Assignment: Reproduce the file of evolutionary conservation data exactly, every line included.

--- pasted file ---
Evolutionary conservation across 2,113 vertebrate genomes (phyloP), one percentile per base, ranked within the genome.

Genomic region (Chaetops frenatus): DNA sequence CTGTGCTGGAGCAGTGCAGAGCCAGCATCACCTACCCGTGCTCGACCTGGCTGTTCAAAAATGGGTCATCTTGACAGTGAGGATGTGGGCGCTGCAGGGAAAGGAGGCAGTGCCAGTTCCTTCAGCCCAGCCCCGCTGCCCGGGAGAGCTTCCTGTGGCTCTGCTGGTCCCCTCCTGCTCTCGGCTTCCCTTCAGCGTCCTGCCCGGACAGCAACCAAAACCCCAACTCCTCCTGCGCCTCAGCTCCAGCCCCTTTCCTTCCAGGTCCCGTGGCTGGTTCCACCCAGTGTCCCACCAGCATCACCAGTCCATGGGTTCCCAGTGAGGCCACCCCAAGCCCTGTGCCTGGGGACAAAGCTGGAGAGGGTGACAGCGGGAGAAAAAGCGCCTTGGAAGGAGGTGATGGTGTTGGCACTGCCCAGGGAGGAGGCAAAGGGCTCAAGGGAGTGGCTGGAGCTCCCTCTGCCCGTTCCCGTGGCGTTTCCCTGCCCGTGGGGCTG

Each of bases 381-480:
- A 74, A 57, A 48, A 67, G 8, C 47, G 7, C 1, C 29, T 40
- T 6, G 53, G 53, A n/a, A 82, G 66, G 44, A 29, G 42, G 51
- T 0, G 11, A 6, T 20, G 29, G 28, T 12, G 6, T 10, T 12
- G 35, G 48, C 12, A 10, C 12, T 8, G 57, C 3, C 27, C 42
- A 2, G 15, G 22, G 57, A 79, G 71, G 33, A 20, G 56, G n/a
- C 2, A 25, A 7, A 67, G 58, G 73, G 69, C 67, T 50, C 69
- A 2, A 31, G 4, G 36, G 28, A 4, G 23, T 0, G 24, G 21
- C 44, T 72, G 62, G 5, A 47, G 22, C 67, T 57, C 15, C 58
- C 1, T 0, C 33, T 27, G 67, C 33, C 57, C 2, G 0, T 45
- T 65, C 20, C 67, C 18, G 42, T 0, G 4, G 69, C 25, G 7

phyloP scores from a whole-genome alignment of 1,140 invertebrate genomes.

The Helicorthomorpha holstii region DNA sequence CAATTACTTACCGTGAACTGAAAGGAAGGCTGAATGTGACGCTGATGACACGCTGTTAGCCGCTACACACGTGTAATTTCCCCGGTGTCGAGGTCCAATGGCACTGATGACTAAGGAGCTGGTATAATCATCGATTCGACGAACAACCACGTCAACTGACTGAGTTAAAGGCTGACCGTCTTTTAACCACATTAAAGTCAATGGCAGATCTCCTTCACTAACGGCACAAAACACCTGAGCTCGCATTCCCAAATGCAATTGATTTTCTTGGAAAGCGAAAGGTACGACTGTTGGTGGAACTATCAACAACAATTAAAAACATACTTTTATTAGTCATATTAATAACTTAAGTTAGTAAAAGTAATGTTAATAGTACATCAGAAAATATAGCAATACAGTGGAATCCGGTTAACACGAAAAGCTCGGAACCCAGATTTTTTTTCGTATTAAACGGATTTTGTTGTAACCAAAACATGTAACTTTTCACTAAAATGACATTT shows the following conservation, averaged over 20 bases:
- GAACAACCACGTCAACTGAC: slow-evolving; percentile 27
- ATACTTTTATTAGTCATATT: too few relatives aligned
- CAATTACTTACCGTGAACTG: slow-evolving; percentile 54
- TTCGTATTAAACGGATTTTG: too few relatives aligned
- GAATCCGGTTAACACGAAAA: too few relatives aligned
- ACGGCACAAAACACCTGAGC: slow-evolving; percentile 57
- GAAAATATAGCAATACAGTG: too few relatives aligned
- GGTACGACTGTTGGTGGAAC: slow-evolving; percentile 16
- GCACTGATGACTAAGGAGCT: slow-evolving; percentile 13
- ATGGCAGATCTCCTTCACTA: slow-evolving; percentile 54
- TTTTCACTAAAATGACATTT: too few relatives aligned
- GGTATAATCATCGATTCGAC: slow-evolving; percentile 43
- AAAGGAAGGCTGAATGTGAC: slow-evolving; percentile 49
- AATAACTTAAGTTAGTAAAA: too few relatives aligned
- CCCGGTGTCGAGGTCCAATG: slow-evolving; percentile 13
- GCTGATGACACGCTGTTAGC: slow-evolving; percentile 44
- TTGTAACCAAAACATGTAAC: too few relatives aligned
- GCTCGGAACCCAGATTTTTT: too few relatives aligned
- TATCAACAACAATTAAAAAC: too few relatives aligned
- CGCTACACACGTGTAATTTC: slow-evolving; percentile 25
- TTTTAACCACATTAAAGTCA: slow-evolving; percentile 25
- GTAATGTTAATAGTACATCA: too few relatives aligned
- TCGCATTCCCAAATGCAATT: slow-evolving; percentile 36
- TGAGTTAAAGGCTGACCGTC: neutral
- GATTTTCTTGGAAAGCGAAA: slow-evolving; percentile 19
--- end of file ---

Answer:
Evolutionary conservation across 2,113 vertebrate genomes (phyloP), one percentile per base, ranked within the genome.

Genomic region (Chaetops frenatus): DNA sequence CTGTGCTGGAGCAGTGCAGAGCCAGCATCACCTACCCGTGCTCGACCTGGCTGTTCAAAAATGGGTCATCTTGACAGTGAGGATGTGGGCGCTGCAGGGAAAGGAGGCAGTGCCAGTTCCTTCAGCCCAGCCCCGCTGCCCGGGAGAGCTTCCTGTGGCTCTGCTGGTCCCCTCCTGCTCTCGGCTTCCCTTCAGCGTCCTGCCCGGACAGCAACCAAAACCCCAACTCCTCCTGCGCCTCAGCTCCAGCCCCTTTCCTTCCAGGTCCCGTGGCTGGTTCCACCCAGTGTCCCACCAGCATCACCAGTCCATGGGTTCCCAGTGAGGCCACCCCAAGCCCTGTGCCTGGGGACAAAGCTGGAGAGGGTGACAGCGGGAGAAAAAGCGCCTTGGAAGGAGGTGATGGTGTTGGCACTGCCCAGGGAGGAGGCAAAGGGCTCAAGGGAGTGGCTGGAGCTCCCTCTGCCCGTTCCCGTGGCGTTTCCCTGCCCGTGGGGCTG

Each of bases 381-480:
- A 74, A 57, A 48, A 67, G 8, C 47, G 7, C 1, C 29, T 40
- T 6, G 53, G 53, A n/a, A 82, G 66, G 44, A 29, G 42, G 51
- T 0, G 11, A 6, T 20, G 29, G 28, T 12, G 6, T 10, T 12
- G 35, G 48, C 12, A 10, C 12, T 8, G 57, C 3, C 27, C 42
- A 2, G 15, G 22, G 57, A 79, G 71, G 33, A 20, G 56, G n/a
- C 2, A 25, A 7, A 67, G 58, G 73, G 69, C 67, T 50, C 69
- A 2, A 31, G 4, G 36, G 28, A 4, G 23, T 0, G 24, G 21
- C 44, T 72, G 62, G 5, A 47, G 22, C 67, T 57, C 15, C 58
- C 1, T 0, C 33, T 27, G 67, C 33, C 57, C 2, G 0, T 45
- T 65, C 20, C 67, C 18, G 42, T 0, G 4, G 69, C 25, G 7

phyloP scores from a whole-genome alignment of 1,140 invertebrate genomes.

The Helicorthomorpha holstii region DNA sequence CAATTACTTACCGTGAACTGAAAGGAAGGCTGAATGTGACGCTGATGACACGCTGTTAGCCGCTACACACGTGTAATTTCCCCGGTGTCGAGGTCCAATGGCACTGATGACTAAGGAGCTGGTATAATCATCGATTCGACGAACAACCACGTCAACTGACTGAGTTAAAGGCTGACCGTCTTTTAACCACATTAAAGTCAATGGCAGATCTCCTTCACTAACGGCACAAAACACCTGAGCTCGCATTCCCAAATGCAATTGATTTTCTTGGAAAGCGAAAGGTACGACTGTTGGTGGAACTATCAACAACAATTAAAAACATACTTTTATTAGTCATATTAATAACTTAAGTTAGTAAAAGTAATGTTAATAGTACATCAGAAAATATAGCAATACAGTGGAATCCGGTTAACACGAAAAGCTCGGAACCCAGATTTTTTTTCGTATTAAACGGATTTTGTTGTAACCAAAACATGTAACTTTTCACTAAAATGACATTT shows the following conservation, averaged over 20 bases:
- GAACAACCACGTCAACTGAC: slow-evolving; percentile 27
- ATACTTTTATTAGTCATATT: too few relatives aligned
- CAATTACTTACCGTGAACTG: slow-evolving; percentile 54
- TTCGTATTAAACGGATTTTG: too few relatives aligned
- GAATCCGGTTAACACGAAAA: too few relatives aligned
- ACGGCACAAAACACCTGAGC: slow-evolving; percentile 57
- GAAAATATAGCAATACAGTG: too few relatives aligned
- GGTACGACTGTTGGTGGAAC: slow-evolving; percentile 16
- GCACTGATGACTAAGGAGCT: slow-evolving; percentile 13
- ATGGCAGATCTCCTTCACTA: slow-evolving; percentile 54
- TTTTCACTAAAATGACATTT: too few relatives aligned
- GGTATAATCATCGATTCGAC: slow-evolving; percentile 43
- AAAGGAAGGCTGAATGTGAC: slow-evolving; percentile 49
- AATAACTTAAGTTAGTAAAA: too few relatives aligned
- CCCGGTGTCGAGGTCCAATG: slow-evolving; percentile 13
- GCTGATGACACGCTGTTAGC: slow-evolving; percentile 44
- TTGTAACCAAAACATGTAAC: too few relatives aligned
- GCTCGGAACCCAGATTTTTT: too few relatives aligned
- TATCAACAACAATTAAAAAC: too few relatives aligned
- CGCTACACACGTGTAATTTC: slow-evolving; percentile 25
- TTTTAACCACATTAAAGTCA: slow-evolving; percentile 25
- GTAATGTTAATAGTACATCA: too few relatives aligned
- TCGCATTCCCAAATGCAATT: slow-evolving; percentile 36
- TGAGTTAAAGGCTGACCGTC: neutral
- GATTTTCTTGGAAAGCGAAA: slow-evolving; percentile 19